Whatever we might think of the question of human to animal proximity, the domesticated animal tends to have a quasi-social relationship to the human--it is often integrated into a family structure, perhaps a hierarchy, and it substitutes certain functions of other humans might supply. For example, fronting for your band.

Two hardcore bands recently brought to my attention feature a parrot and two pitbulls producing vocals of sorts:



caninus Pictures, Images and Photos

grindcore act Caninus, recently completing a split with vegan gore-metal pioneers Cattle Decapitation.


After a cursory discussion of the education film and the still image film strip projections, accompanied by taped narration, with some graduate students we tried to come up with some formative "edutainment" films from our youth. We agreed on the film "Powers of 10" which begins at a picnic from which it magnifies outward (and backward) from the earth to the "edge" of the known, and then back in similar fashion, following the same line to the molecules and atoms in one of the picnicker's hands.

Someone in the group observed that the "edges of the known" represented in this way suggests a cultural construction of the boundaries of the spiritual, by way of a heuristic common sense/ideology.

Tuesday, March 3, 2009

Questions of the Digital Documentary

In Media Res is hosting a series of short curatorial statements and questions that arise with the emergence of the digital documentary. One in particular caught my attention which concerned the human as document in documentary studies. Discussing documentaries capturing the human bodies sliced into thin sections that are serially composed to an interesting effect Dan Leopold queries,

"This transformation of the human body into a set of quantified data (along with the aesthetic beauty of the abstracted images of each layer) suggests a need to re-examine the status of the document. An old question within documentary studies: at what point does an image, sequence, testimony, archival footage become documentary proper and cease to be simply a document – the raw, brut material that traces lived experience? This question arises anew in the face of the serializations, modifications, and simulations available to media producers through the digitalization of the document."

I recommend wasting some time at this site.

Wednesday, February 25, 2009

Los Tigres Del Norte

Los Tigres Del Norte are a multi-Grammy winning norteño music ensemble which usually includes an accordion and the bajo sexto, sounding a great deal like polka music, and is immensely popular with Mexican folk, as well as Chicano people. One of Los Tigres' most popular tracks, entitled "Contrabando y Traicion" (Contraband and Treason), is a narcocorrido. Whereas corridos have been a music tradition that carried news and "augmented" accounts of national events in Mexico (the form is native to Spain), narcocorridos are pieces that extol the feats of drug runners and dealers as they cross borders and fight police to make large sums of money. Below is the video for "Contrabando y Traicion."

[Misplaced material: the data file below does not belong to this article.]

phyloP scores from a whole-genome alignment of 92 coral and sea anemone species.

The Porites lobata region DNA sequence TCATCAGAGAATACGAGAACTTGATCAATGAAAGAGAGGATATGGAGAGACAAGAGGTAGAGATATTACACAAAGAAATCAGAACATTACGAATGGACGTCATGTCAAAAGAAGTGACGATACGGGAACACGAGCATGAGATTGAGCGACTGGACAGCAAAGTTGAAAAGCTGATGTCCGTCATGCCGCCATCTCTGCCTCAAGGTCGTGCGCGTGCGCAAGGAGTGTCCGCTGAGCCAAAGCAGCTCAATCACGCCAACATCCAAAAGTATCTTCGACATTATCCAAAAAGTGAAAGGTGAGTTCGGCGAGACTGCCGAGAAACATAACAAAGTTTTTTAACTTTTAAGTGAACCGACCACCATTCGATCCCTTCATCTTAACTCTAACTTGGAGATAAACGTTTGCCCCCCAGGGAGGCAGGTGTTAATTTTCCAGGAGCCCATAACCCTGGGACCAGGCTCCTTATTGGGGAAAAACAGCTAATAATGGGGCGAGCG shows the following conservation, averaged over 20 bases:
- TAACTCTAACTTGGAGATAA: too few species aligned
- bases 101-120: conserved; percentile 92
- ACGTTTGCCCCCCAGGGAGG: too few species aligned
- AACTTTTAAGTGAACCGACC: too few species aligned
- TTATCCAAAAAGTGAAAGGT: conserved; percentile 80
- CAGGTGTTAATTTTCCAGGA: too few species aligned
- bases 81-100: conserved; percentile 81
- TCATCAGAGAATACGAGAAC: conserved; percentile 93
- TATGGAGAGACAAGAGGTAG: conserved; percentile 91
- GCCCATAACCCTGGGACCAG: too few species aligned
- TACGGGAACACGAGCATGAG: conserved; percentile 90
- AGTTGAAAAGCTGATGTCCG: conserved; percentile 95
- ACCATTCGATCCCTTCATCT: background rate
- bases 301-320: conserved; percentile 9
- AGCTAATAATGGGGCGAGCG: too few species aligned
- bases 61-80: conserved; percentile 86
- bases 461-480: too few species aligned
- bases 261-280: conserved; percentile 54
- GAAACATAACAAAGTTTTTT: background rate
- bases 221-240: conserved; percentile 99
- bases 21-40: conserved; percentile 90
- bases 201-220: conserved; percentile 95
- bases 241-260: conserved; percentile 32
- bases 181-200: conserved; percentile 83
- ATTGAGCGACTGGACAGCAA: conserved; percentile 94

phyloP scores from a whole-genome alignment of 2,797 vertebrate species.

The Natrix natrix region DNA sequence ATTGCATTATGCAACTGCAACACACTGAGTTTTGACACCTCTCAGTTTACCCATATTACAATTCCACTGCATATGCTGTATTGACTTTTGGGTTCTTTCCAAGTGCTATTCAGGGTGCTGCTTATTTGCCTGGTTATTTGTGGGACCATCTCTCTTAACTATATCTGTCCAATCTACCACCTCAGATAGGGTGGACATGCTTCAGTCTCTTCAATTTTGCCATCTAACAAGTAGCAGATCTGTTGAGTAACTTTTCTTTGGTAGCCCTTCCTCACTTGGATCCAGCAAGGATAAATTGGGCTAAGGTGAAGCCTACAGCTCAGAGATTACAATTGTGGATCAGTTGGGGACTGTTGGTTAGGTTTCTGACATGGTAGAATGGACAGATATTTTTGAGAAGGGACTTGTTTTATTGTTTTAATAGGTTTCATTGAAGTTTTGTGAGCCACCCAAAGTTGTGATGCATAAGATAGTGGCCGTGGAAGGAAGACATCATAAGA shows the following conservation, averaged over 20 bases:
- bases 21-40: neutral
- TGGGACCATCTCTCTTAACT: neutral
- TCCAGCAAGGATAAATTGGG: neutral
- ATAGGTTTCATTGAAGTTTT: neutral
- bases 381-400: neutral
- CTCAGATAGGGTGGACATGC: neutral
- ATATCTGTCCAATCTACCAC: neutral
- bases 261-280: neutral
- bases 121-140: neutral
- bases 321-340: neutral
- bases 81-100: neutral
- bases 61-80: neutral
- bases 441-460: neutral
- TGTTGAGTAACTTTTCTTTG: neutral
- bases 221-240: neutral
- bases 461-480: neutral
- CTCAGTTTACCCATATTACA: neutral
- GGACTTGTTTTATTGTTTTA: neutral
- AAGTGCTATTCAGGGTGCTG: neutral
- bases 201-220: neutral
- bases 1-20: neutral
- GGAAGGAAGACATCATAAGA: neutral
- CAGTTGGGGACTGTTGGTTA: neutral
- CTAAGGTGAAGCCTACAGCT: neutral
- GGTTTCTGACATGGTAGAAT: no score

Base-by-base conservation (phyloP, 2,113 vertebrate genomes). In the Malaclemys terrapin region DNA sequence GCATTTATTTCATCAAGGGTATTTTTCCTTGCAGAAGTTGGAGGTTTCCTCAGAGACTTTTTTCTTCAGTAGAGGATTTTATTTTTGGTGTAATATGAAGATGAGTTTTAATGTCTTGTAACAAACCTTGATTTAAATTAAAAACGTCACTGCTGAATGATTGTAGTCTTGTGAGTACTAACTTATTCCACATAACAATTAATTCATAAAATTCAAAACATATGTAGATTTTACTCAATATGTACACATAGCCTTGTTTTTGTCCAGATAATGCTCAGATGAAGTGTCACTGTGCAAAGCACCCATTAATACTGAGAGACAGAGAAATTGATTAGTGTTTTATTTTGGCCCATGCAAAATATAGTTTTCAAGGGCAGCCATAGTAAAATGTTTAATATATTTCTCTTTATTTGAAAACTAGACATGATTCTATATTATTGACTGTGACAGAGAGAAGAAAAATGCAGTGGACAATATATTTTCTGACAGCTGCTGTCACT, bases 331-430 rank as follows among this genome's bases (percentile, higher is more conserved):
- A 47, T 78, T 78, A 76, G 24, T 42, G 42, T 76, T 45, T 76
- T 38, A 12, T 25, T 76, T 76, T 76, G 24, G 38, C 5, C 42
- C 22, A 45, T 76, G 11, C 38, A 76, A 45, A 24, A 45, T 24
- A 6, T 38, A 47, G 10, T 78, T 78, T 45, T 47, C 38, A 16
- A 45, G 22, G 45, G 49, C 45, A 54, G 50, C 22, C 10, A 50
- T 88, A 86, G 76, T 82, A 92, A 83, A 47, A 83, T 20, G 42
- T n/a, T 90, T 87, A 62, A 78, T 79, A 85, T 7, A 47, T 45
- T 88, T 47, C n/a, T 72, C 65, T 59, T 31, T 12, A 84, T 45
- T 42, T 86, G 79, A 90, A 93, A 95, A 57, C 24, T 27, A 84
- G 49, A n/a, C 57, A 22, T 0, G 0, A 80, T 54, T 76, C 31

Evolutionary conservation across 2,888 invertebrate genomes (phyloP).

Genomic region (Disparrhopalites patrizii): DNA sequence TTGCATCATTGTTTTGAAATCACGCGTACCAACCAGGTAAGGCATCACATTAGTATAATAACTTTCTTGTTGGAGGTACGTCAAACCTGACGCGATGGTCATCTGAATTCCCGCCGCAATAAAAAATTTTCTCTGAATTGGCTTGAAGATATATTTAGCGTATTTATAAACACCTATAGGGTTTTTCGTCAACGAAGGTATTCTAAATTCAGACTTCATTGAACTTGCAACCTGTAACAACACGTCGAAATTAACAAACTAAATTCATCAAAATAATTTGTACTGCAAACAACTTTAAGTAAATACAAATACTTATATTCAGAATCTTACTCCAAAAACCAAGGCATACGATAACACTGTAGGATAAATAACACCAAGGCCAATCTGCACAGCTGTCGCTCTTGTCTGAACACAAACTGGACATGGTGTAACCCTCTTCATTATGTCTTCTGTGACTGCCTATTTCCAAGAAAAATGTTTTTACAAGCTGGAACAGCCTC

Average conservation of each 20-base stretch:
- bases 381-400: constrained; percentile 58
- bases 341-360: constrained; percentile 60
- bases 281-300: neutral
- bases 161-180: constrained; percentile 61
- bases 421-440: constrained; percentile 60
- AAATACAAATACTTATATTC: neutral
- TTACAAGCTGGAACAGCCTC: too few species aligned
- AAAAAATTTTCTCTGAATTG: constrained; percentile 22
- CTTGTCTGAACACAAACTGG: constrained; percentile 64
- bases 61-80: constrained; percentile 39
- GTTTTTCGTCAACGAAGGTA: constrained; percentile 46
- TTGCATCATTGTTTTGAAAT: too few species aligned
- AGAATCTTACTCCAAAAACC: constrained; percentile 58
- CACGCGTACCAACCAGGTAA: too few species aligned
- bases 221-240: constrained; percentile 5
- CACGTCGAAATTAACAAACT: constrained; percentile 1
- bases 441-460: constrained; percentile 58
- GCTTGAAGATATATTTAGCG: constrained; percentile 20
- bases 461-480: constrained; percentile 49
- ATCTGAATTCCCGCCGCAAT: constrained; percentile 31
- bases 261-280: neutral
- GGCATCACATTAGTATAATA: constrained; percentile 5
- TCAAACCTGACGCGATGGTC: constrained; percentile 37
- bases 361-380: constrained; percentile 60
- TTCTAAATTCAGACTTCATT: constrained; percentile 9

Wednesday, February 11, 2009

Capitalism's Reserve Armies

So in my extended but sometimes surface level stint of reading Marx's Capital Vol. 1 the reading group and I encountered the concept that capitalism maintains reserve armies of labor which remain unemployed, not only in order to manage production in different ways, but more importantly to keep wages down and extract additional surplus from laborers. I incorrectly suggested that this didn't completely make sense because I have always thought that capitalism has an interest in the death of unemployed/underutilized (not surplus) populations (this may have something to do with biopolitics, but that is a subject I am so underread on that I don't want to venture anything). But after some discussion and a little poking around on the internet I am a little more convinced of this phenomenon.

I've been thinking about this because the United States, to some extent, maintains reserve armies abroad, particularly in Mexico and Central America. These armies are constantly struggling to enter the imperial center legally or illegally at much cost and danger to their lives. The video below, Why Braceros? from 1959, is an argument for the "bracero" program which was one of the earliest instantiation of importing labor to the United States.

The dangers faced by most of these reserve armies is now unprecedented as the militarized borders of the United States move further south, in terms of its enforcement of the war on terrorism. Apparently the Mexican government and former paramilitaries from the wars in Nicaragua, now mobilized as brutal gangs, are both involved in the violent control and murder of migrating workers, documented here in Wetback: the Undocumented Documentary by Arturo Perez Torres. I may have found a useful object for my dissertation.